"Multi-level governance of an intractable policy problem: migrants with irregular status in European cities"
Open Lectures Spring 2015
- Date: Jul 16, 2015
- Time: 02:15 PM - 04:00 PM (Local Time Germany)
- Speaker: Sarah Spencer (COMPAS, University of Oxford)
- Sarah Spencer is Director of the Global Exchange on Migration (https://www.compas.ox.ac.uk/globalexchange/) and Diversity at the Centre on Migration, Policy and Society (COMPAS) at the University of Oxford. Her research interests are in irregular migrants, integration, human rights and equality issues, and in the policy making process. She was an Open Society Fellow (2012-2014) exploring issues relating to irregular migrants in Europe, on which her presentation will draw. Her publications can be seen at compas (https://www.compas.ox.ac.uk/people/staff/sarah-spencer/publications/). Sarah was awarded her doctorate at Erasmus University Rotterdam, has an MPhil from University College London and took her first degree in Sociology at the University of Nottingham. She is a former Deputy Chair of the Commission for Racial Equality in Britain, Chair of the network of civil society equality organisations, the Equality and Diversity Forum, and Director of Liberty.
- Location: MPI-MMG, Hermann-Föge-Weg 11, Göttingen
- Room: Library Hall
For more details please contact buethe(at)mmg.mpg.de.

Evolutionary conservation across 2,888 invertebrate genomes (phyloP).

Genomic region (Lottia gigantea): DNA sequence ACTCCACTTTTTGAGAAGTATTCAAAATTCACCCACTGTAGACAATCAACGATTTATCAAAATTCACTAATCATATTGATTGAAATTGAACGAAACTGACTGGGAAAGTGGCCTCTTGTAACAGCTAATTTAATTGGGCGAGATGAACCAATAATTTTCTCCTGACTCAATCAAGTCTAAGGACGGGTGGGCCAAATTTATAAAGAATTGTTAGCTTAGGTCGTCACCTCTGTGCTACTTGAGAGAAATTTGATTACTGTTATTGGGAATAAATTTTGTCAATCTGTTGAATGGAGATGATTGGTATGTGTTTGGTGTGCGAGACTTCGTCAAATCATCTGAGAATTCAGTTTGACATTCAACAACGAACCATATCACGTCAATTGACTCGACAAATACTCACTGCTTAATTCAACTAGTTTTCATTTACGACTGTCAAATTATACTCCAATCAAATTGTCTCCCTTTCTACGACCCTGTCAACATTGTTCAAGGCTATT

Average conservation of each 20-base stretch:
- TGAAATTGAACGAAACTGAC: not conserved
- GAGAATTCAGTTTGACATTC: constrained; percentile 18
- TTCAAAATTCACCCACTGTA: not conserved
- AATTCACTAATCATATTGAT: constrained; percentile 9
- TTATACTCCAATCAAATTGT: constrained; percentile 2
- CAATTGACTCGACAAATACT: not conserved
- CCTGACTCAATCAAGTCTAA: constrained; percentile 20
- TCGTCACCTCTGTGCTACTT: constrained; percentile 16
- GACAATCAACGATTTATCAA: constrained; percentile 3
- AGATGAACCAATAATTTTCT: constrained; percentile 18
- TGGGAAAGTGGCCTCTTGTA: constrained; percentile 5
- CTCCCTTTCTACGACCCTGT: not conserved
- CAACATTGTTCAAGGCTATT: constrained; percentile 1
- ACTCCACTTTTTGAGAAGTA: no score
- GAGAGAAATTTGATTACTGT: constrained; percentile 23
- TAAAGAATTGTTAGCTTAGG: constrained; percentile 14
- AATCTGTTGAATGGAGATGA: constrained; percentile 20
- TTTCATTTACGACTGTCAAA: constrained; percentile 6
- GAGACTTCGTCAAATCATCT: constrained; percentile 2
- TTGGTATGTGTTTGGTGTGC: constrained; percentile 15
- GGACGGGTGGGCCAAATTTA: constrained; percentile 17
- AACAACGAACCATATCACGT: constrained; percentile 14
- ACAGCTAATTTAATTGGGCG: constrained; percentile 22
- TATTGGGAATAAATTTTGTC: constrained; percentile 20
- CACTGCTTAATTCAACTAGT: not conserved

Sarah Spencer’s presentation explores the responses of European cities to the presence of migrants with irregular status who have service needs, and the tensions with national governments to which this can give rise. Drawing on a study on responses to irregular migrants across the EU28, and a second study on local responses in the UK, she identifies within an agenda-setting framework the factors that lead to divergence between local and national framing and policy responses. Finding a range of pragmatic, problem-oriented responses that dominate policy justification at the local level, she sets out four modes of central-local relations based on consensual or conflicting policy framing and the existence or absence of opportunities for vertical venue shopping, illustrated with examples from the studies cited. In the final mode of relationship, where a city finds a low visibility means to provide access to a service in order to avoid conflict with national government, the article demonstrates the differing forms that this ‘shadow politics’ of migrants’ rights can take, including the funding of arms-length provision of services through non-governmental organisations. It concludes that the dynamic of multi-level governance is one part of explaining the nature of local responses to the challenges that the presence of migrants with irregular status can pose.